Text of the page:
Class Description

Learn how to create, edit, and share stunning digital images.

To a photography beginner, the gleaming complexity of a new camera seems to demand an arsenal of expensive equipment and a long legacy of training. This is a common misconception – beautiful, professional-grade shots are within reach to any with a mastery of the basic mechanics of photography.

Join Pye Jirsa of SLR Lounge for a thorough, practical exploration of the fundamentals. Photography 101 teaches you how to use standard, inexpensive equipment to:

  • Explore the inner mechanical workings of your camera
  • Learn how to recognize good light and modify it to your needs
  • Make the elements of manual mode - aperture, shutter speed and ISO - work for you
Take advantage of the flexibility and control offered by your camera’s manual mode by shadowing Pye on 5 days of shooting at 8 different locations. You’ll learn how to capture both crisp action shots of moving subjects and classic portraiture with posed models. You’ll also gain a sense of what makes a great photograph, and how to mix professional staging with candid, humanizing moments.

You will walk away from Photography 101 with SLR Lounge's Pye Jirsa as a better photographer, and you’ll have the creative and practical skills to create, edit, and share stunning digital images; all with no more gear than you started with.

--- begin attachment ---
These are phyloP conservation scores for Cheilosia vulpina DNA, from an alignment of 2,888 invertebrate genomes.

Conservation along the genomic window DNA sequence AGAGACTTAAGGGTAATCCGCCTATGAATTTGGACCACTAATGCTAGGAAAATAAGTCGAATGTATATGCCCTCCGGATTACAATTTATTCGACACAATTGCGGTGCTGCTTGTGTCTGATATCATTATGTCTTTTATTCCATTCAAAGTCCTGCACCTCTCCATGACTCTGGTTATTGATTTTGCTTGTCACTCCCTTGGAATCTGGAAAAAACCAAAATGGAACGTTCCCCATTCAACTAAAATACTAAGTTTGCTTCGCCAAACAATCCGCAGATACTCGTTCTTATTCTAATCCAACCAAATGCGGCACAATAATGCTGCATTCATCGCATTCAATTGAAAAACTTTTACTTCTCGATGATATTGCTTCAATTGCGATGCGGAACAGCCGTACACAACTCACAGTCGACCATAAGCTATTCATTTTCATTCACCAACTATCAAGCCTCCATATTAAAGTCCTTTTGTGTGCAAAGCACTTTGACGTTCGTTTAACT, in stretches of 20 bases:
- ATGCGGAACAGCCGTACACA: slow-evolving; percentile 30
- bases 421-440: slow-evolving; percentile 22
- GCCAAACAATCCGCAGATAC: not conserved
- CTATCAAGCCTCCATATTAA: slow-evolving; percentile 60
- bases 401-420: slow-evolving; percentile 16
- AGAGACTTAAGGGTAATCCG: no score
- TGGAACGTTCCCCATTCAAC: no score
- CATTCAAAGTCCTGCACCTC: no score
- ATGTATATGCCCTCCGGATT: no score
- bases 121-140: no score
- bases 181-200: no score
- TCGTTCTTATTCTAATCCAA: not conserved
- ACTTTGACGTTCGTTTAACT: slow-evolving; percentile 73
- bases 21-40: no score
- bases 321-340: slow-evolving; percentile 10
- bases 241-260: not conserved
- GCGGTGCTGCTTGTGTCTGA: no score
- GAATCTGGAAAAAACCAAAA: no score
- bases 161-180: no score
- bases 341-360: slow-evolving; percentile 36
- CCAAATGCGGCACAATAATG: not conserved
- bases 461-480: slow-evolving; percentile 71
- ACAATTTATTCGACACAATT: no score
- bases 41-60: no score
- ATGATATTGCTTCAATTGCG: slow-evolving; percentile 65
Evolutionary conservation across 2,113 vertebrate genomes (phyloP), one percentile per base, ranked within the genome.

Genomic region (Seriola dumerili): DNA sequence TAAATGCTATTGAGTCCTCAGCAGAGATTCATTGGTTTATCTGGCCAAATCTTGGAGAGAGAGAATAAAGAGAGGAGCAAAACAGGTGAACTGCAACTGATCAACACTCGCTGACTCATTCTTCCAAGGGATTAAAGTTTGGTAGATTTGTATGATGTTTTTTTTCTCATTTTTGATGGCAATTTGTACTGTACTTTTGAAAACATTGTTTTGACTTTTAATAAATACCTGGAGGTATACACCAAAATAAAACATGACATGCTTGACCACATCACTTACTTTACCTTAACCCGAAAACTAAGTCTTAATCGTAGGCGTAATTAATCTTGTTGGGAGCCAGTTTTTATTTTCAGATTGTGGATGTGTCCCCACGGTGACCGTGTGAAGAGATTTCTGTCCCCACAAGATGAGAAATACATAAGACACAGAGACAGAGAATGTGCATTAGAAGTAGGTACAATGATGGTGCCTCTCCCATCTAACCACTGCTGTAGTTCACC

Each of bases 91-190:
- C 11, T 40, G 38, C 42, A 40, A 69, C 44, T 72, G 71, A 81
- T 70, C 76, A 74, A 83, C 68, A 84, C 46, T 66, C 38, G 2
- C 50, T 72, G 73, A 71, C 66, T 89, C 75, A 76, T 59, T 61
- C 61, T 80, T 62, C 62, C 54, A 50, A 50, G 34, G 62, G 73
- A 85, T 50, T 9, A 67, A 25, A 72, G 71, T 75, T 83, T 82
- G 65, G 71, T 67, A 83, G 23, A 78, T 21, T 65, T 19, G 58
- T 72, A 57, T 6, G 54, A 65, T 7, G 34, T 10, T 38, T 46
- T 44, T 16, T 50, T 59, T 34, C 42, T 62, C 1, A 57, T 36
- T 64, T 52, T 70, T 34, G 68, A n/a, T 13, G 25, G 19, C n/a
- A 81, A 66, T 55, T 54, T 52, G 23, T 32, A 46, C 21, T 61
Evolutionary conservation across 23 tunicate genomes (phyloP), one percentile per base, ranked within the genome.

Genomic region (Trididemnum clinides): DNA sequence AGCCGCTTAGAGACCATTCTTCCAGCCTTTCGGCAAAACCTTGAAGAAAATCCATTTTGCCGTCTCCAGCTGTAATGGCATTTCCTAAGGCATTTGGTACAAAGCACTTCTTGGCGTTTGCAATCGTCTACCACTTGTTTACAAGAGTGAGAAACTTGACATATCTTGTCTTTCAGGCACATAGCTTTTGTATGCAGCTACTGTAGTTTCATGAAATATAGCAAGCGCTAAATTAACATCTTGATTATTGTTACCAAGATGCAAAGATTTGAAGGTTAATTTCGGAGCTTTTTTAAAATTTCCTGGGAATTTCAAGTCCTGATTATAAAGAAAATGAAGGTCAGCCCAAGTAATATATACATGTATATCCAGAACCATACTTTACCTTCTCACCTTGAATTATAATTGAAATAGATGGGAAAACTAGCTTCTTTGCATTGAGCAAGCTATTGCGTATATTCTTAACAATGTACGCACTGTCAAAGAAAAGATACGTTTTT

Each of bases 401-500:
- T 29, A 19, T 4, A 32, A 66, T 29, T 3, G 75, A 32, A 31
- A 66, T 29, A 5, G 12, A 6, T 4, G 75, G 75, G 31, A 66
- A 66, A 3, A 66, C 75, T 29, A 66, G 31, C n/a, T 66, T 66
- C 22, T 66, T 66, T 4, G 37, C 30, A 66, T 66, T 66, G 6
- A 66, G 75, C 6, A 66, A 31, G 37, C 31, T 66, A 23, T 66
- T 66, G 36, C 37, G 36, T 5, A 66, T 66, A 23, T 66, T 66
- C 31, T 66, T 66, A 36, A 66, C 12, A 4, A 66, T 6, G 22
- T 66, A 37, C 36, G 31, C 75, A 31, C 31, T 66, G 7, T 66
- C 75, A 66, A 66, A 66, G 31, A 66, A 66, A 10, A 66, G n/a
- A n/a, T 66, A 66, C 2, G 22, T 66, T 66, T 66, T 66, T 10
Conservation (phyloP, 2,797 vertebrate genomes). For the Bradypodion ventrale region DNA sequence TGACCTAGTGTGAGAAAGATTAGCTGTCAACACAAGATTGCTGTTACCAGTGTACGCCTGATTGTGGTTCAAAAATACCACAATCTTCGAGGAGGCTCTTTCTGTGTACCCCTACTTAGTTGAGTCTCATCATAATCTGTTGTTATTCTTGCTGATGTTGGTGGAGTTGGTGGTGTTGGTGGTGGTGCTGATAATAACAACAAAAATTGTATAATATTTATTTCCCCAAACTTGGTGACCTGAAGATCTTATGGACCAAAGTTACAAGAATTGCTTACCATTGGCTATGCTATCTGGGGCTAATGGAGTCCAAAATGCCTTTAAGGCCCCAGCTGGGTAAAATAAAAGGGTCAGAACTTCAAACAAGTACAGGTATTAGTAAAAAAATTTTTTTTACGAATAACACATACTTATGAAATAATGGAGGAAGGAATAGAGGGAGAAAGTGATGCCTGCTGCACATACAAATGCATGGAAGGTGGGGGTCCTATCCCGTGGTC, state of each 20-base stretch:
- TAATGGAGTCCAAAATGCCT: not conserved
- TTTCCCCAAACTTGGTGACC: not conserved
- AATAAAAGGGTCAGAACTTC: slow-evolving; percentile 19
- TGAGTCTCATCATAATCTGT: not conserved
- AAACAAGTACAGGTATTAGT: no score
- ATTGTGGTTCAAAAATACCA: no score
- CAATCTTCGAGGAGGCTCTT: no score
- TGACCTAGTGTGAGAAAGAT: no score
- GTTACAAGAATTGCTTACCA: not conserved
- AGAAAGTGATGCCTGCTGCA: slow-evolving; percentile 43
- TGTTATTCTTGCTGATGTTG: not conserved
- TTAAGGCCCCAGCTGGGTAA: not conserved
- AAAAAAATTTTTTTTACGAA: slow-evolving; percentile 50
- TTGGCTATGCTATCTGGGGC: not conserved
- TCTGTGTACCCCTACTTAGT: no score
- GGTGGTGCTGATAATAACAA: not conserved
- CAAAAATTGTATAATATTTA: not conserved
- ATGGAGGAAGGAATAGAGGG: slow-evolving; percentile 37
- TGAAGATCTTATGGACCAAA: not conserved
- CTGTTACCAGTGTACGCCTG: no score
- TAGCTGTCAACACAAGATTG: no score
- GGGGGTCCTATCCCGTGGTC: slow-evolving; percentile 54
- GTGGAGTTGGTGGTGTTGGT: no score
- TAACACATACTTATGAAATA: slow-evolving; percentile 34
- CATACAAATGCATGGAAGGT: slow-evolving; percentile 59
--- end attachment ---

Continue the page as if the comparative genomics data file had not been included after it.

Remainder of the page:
1. Introduction
  2. The Camera is Simply a Tool
  3. How Does a Camera Work?
  4. How to Adjust Shutter Speed, Aperture, ISO
  5. Exposure Triangle
  6. What is a Stop of Light
  7. Reading Exposure Via the Histogram
  8. Blown Highlights or Clipped Details
  9. White Balance & Color Temperature
  10. No Such Thing as the Correct Exposure
  11. How To Measure or Meter Light
  12. 8 Key Points to Understanding ISO and Image Quality
  13. Understanding the 3 Primary Metering Methods
  14. How to Get Perfect Exposures in One Shot
  15. Equivalent Exposure but Different Images
  16. Compensating for Light and Dark Scenes
  17. Starting with Automated Modes
  18. Auto Mode and Flash-Off Mode
  19. Portrait Mode on a Fashion Shoot
  20. Landscape Mode on the Beach
  21. Sports or Action Mode
  22. Macro Mode with Food Photography
  23. Creative Effects Mode - Floral Photography
  24. In-Camera Processing
  25. A Glimpse into RAW Processing
  26. 15 Tips When You’re Having Trouble Focusing
  27. 3 Primary Types of Autofocus
  28. Single Shot with Portrait Session
  29. Single Shot with Action Shots
  30. AI Servo with Action Shots
  31. Focus Recomposing vs. AF Point Selection
  32. Shutter Speed and the Reciprocal Rule
  33. How to Hold a Camera and Panning Tutorial
  34. What Makes a Great Photograph?
  35. How to Capture Candid Moments
  36. How to Find the Right Light Direction
  37. 5 Basic Compositional Theories
  38. The Power of Cropping
  39. Color Schemes
  40. Diving into the Narrative
  41. If It’s Not Working With, It’s Probably Working Against
  42. More About Your Camera and Lenses
  43. Understanding Megapixels
  44. Crop vs. Full Frame Cameras
  45. Crop vs. Full Frame Cameras Demonstration
  46. Prime vs. Zoom Lens
  47. How the Lens Affects Composition
  48. Dynamic Range and RAW vs. JPEG
  49. 5 Tips on Memory Cards
  50. 10 Tips on Buying Gear
  51. Conclusion
  52. The Good Karma Jar